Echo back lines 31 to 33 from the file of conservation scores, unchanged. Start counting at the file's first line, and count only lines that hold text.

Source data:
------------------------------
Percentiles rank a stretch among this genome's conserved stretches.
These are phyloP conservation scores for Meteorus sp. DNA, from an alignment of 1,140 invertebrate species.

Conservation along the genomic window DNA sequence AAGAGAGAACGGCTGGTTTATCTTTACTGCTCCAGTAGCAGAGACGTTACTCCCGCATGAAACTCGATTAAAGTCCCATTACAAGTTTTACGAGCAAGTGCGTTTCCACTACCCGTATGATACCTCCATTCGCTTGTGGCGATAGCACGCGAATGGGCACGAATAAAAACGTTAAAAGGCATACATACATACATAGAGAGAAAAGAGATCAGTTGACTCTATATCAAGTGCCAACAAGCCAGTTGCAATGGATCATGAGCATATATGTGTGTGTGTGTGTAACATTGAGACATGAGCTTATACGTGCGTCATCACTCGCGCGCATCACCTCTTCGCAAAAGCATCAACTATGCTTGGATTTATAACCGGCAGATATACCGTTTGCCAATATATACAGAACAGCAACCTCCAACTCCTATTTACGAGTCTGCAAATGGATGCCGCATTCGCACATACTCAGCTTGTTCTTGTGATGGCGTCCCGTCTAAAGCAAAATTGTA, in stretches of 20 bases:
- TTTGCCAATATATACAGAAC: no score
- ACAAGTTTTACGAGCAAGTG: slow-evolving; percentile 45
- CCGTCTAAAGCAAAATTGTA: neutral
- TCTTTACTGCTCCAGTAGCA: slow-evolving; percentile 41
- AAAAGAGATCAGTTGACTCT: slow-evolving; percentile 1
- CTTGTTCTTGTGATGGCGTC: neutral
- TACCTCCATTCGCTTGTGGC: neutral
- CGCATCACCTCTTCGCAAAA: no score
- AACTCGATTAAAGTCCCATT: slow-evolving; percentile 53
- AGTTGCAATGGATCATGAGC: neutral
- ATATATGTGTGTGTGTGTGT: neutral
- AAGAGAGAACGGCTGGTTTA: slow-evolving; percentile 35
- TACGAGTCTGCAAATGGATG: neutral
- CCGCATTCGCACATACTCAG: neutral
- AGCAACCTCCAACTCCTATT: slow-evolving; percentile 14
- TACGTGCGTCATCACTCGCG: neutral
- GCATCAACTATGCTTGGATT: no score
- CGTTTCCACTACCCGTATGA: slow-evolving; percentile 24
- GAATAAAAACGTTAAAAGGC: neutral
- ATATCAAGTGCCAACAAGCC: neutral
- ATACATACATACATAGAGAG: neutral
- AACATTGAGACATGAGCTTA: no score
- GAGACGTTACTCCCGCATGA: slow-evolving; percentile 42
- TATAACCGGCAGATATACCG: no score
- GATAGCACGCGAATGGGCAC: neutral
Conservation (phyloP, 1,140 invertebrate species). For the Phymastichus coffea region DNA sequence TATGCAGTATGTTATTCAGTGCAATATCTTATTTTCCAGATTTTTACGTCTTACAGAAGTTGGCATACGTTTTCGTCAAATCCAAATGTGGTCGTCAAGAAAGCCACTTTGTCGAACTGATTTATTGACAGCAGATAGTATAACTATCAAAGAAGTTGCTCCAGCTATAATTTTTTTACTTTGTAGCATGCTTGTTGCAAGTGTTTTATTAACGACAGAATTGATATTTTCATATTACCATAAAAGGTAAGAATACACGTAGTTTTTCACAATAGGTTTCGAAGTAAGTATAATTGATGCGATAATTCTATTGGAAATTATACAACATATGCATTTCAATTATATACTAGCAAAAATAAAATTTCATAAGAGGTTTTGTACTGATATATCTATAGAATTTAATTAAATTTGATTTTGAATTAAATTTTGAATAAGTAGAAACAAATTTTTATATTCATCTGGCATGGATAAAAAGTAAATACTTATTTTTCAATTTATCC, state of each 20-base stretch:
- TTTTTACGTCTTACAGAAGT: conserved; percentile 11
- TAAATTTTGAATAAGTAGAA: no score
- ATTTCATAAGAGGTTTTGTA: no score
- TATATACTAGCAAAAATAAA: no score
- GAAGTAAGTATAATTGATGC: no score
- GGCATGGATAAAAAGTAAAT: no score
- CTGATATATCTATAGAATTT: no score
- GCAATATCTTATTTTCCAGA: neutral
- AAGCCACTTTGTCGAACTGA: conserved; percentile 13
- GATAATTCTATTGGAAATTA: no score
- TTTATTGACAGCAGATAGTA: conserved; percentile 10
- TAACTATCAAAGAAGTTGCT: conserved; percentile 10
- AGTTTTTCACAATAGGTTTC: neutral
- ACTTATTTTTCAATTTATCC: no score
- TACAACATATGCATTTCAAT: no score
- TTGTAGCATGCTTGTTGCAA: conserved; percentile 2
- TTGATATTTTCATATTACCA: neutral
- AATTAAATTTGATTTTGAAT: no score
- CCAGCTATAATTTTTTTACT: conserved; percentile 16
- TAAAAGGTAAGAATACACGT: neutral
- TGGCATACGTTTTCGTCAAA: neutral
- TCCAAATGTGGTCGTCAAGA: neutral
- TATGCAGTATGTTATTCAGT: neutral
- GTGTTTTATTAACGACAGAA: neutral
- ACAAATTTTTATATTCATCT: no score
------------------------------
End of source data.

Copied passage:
- TAAATTTTGAATAAGTAGAA: no score
- ATTTCATAAGAGGTTTTGTA: no score
- TATATACTAGCAAAAATAAA: no score